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Debt Instruments - II

CS M Pota 
on 19 October 2016

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First of all thank you very much to all the readers who has shown interest in my Article 'Debt Instrument'. Here I add one more type of Bonds which have very recently entered into the Indian Finance market. 

Masala Bonds

Masala bonds are the Bonds, like any other off-shore bonds which are issued to foreign investors, are intended for those foreign investors who want to take exposure to Indian assets, yet constrained from doing it directly in the Indian market or prefer to do so from their off-shore locations. The settlement of the bonds will be in US dollars since they are attached to the Indian currency i.e. rupee, investors will directly take the currency risk or exchange rate risks. Due to limited convertibility of Rupee the settlement of the Bonds is done in US dollars.

The term "Masala" stands for Indian spices, which gives Indian cuisine its characteristic flavour, and helped India gain a place in the global trade map.

The term Masala bonds now extends to any rupee denominated bonds issued to overseas buyers even though RBI has not resorted to the use of this name in their guidelines.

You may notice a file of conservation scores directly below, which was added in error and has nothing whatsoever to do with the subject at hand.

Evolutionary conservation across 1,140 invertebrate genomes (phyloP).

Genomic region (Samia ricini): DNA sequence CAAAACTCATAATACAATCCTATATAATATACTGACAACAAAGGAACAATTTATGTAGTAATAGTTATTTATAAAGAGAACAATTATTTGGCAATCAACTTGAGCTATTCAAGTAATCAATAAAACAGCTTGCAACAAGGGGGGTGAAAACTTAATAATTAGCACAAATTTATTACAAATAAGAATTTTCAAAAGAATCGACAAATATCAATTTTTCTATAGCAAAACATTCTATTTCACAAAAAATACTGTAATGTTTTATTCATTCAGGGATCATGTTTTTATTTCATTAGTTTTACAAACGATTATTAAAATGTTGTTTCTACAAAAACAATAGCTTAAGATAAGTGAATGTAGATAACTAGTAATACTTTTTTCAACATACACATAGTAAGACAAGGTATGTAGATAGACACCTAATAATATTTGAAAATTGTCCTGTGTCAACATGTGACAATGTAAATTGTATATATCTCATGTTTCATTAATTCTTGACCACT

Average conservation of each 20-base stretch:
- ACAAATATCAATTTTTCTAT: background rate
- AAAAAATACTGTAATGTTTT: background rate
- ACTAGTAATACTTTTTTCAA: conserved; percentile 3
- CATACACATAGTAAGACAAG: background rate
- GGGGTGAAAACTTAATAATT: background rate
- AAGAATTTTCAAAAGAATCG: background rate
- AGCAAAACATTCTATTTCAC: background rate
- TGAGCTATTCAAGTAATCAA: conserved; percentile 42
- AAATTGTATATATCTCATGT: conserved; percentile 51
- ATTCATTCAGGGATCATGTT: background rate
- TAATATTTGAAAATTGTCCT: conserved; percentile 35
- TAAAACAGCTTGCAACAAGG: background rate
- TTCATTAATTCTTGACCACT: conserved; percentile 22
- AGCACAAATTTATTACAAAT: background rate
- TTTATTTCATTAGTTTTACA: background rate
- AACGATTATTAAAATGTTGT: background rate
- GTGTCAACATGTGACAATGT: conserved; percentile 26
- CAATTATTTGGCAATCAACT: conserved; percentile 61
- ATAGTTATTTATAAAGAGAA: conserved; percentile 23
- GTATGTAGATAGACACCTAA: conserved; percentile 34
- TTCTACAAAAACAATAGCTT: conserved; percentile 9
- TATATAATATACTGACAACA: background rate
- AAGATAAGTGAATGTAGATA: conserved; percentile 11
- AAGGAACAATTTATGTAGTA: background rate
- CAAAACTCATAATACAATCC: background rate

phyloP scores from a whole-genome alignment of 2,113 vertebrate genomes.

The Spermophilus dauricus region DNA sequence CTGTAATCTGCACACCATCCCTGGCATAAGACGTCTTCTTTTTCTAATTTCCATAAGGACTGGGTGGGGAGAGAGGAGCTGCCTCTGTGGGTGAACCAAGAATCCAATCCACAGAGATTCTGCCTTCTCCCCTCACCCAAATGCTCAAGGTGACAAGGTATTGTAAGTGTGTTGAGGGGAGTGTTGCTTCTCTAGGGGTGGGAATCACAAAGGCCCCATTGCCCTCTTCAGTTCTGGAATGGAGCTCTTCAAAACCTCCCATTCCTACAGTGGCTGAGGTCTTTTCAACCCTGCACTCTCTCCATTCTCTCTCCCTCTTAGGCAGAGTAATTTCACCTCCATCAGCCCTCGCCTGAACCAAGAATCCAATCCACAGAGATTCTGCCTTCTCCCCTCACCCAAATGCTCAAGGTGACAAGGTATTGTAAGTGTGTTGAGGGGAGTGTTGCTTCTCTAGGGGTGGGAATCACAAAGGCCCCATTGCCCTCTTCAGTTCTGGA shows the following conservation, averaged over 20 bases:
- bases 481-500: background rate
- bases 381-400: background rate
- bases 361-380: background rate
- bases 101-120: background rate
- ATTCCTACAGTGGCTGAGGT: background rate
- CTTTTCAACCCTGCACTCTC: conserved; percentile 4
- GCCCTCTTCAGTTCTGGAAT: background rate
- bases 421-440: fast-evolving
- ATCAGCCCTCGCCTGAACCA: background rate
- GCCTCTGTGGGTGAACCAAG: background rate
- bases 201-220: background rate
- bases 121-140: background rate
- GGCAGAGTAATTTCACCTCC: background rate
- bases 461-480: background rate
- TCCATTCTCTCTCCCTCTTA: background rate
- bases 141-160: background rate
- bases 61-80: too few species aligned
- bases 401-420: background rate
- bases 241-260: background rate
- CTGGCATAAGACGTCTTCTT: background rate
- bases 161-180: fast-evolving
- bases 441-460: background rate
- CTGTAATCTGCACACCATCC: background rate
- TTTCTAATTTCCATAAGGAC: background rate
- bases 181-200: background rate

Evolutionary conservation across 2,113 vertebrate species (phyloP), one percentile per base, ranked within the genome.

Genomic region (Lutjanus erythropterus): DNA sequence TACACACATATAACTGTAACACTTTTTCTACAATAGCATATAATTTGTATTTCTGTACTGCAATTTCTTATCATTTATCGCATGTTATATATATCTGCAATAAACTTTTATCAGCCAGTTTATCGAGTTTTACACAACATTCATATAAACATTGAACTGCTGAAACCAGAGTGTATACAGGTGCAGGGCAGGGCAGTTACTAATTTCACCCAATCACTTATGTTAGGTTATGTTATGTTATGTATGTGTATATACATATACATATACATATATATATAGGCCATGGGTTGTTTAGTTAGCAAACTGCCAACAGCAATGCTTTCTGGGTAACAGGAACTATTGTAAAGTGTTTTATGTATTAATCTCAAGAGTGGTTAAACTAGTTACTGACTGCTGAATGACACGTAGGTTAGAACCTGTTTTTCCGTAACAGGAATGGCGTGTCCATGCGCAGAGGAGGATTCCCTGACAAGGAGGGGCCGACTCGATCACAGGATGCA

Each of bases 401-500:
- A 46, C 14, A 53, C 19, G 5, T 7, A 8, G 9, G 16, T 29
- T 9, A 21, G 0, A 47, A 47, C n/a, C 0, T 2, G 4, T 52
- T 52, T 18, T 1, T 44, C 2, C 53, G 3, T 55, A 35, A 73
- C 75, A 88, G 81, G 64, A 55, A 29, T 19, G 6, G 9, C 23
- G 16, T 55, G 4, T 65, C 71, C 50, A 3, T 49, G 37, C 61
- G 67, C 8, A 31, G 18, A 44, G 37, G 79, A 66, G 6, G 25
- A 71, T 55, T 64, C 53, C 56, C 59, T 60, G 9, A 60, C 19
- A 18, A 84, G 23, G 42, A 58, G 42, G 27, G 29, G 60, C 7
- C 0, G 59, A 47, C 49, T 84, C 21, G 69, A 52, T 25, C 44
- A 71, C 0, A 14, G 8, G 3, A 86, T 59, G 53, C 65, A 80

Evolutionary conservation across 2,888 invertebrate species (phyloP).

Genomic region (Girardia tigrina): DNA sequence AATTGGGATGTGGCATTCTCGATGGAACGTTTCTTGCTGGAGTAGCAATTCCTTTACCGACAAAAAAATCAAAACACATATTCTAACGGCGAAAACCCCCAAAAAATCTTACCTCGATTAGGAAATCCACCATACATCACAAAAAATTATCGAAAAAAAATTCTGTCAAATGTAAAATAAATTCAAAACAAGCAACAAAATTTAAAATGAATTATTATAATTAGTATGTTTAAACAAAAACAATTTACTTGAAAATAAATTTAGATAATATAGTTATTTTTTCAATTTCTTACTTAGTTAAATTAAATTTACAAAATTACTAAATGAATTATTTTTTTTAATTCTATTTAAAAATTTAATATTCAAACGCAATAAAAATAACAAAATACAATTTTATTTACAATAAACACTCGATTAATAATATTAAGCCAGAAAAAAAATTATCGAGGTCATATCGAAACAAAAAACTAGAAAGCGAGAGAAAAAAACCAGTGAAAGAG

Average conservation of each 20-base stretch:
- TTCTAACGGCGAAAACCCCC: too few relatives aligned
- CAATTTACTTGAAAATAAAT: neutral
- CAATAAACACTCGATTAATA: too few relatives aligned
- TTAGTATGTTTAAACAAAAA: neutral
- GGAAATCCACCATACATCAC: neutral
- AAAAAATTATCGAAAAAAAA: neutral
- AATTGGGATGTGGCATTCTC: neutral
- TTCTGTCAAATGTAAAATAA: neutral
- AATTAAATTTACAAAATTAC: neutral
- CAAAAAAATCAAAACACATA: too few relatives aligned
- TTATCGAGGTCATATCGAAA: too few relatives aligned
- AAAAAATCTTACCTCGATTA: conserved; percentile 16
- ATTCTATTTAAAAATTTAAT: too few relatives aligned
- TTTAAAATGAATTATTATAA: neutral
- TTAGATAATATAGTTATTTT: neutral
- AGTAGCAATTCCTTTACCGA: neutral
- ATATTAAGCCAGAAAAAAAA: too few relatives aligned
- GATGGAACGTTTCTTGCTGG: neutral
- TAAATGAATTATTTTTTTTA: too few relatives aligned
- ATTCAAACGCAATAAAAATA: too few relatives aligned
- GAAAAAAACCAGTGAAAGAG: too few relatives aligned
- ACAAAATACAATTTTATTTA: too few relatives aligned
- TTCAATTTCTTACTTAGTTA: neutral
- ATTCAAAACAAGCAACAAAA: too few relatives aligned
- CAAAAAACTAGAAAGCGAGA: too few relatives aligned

By usage of the term, Masala Bonds are similar to dimsum bonds -bonds issued outside China but denominated in Chinese currency. But they are different from samurai bonds which are Yen (Japanese currency)-denominated bond issued in Tokyo by a non-Japanese company and subject to Japanese regulations.

Masala bonds are the first  rupee bonds listed on the London Stock Exchange. They are the longest-dated bonds in the off-shore rupee markets, building on earlier off-shore rupee issuances by IFC at three-, five-, and seven-year maturities. However, these earlier bond issuances were not issued under the nomenclature of masala bonds. Further, as on date, the present issue of masala bonds is a one-time issue. Hence, subsequent  issuances of the off shore rupee bonds may or  may also not be under this name as ‘Masala Bonds’.

Advantages and Disadvantages

Offshore bonds have its own set of advantages and disadvantages for both the issuer and the investor as well as for the economy. Competition from offshore markets may induce improvements in domestic bonds markets such as strengthening of domestic market infrastructure, improving investor protection and removing tax distortions that hinder domestic market development etc. Against these benefits come the risks associated with financial openness and sudden shifts in capital flows, and the risk that offshore markets may draw liquidity away from the domestic market.


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